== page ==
At the beginning of my career, I was a percussion instructor- I taught high school kids to play drums. There were some students who effortlessly translated music from the page to their hands, but the students that really caught my attention were the kids who had little natural talent but worked and struggled and- through force of will- became amazing musicians. Those never-give-up kids had something special- grit.

Grit is resilience in the face of adversity, perseverance despite the odds, and a get-it-done attitude in service to long-term goals. Grit is the ability to get back up when life knocks us down, which happens to all of us from time to time. Grit is not just working hard (although grit requires hard work) and it’s not just shaking off failure (although believing that failure is not permanent is an important part of grit). Grit is sticking to one’s long-term goals, despite failures, setbacks, and challenges.

I believe the successful people- and successful leaders- have grit. To paraphrase Brene Brown quoting Teddy Roosevelt: successful leaders are willing to get into the arena and fight for what they believe. And when they get knocked down, leaders with grit get back up.  

Humans have been interested in perseverance, resilience, and grit since before the Greeks and studies have shown the positive effects of such traits. Want to win a national spelling bee? Have the grit to practice and work harder than the other competitors.

Developing grit is another story. My grandfather would have said the way to develop grit is through living hard: hard work, hard drinking, hard choices. Of course, he spent a lot of time getting stitched up, getting dragged out of ditches, and getting picked up off the floor, so maybe he’s not the best example. Angela Duckworth, a psychologist who studies grit in students, argues that the best way to develop grit is to focus on developing grit as a character trait and showing students the power of deliberate practice (i.e. practice until you’ve mastered a skill, then keep practicing). I believe the same technique applies to leadership- we have to focus first on who the leader is (character), then focus on what the leader does (practice).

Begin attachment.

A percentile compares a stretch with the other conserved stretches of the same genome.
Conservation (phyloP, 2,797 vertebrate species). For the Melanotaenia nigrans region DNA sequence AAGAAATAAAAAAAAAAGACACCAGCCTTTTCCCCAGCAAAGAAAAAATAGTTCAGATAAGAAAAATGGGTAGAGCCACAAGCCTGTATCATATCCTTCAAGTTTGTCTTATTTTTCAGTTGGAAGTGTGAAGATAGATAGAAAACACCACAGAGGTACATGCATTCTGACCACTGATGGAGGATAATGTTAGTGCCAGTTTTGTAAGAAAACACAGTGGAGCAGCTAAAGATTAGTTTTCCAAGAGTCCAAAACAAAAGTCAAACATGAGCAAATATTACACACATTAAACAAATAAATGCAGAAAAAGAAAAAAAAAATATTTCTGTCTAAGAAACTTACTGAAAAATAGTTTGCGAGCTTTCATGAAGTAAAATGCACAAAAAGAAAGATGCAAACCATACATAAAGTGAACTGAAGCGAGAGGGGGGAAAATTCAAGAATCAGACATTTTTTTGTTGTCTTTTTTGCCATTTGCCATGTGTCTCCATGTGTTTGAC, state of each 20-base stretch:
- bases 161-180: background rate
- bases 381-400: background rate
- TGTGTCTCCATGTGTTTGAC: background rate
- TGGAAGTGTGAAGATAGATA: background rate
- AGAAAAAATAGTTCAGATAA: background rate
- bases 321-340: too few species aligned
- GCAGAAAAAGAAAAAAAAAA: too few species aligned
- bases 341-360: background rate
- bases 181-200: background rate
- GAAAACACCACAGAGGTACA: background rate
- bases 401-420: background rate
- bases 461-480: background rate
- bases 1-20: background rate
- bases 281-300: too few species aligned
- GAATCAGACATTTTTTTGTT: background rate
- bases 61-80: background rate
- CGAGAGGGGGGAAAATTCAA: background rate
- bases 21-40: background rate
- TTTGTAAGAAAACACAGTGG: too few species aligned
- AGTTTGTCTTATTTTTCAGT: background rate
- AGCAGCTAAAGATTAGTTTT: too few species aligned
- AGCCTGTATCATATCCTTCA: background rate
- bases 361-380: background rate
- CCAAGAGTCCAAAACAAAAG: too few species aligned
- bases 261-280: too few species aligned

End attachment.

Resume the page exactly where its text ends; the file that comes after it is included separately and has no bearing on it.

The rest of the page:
Unlike world-class athletes or musicians, we typically don’t start developing the character of leaders or practice leadership skills until we are adults (and then it’s only a few hours a year in some mandatory HR training class). It should be no surprise that we don’t have enough leaders with the grit to create ethical, high performing, engaging workplaces. If I have a choice between a so-so employee with a passion for leading, the willingness to practice, and the grit to get it done, and a naturally talented employee who is vaguely committed to leading others, I’ll pick the employee with grit every time.



Tom Epperson

Tom Epperson

Dr. Tom Epperson is the President of InnerWill, and an instructor in Virginia Commonwealth University’s Executive MBA program. Tom is a certified business coach and has a Doctorate in Leadership from The George Washington University. Tom works with clients on cultural transformation, leadership development, executive coaching, and igniting individual and organizational potential. Previously, Tom served as the HR Director for Luck Companies, and played a significant role as one of the architects of Luck Companies’ cultural transformation.

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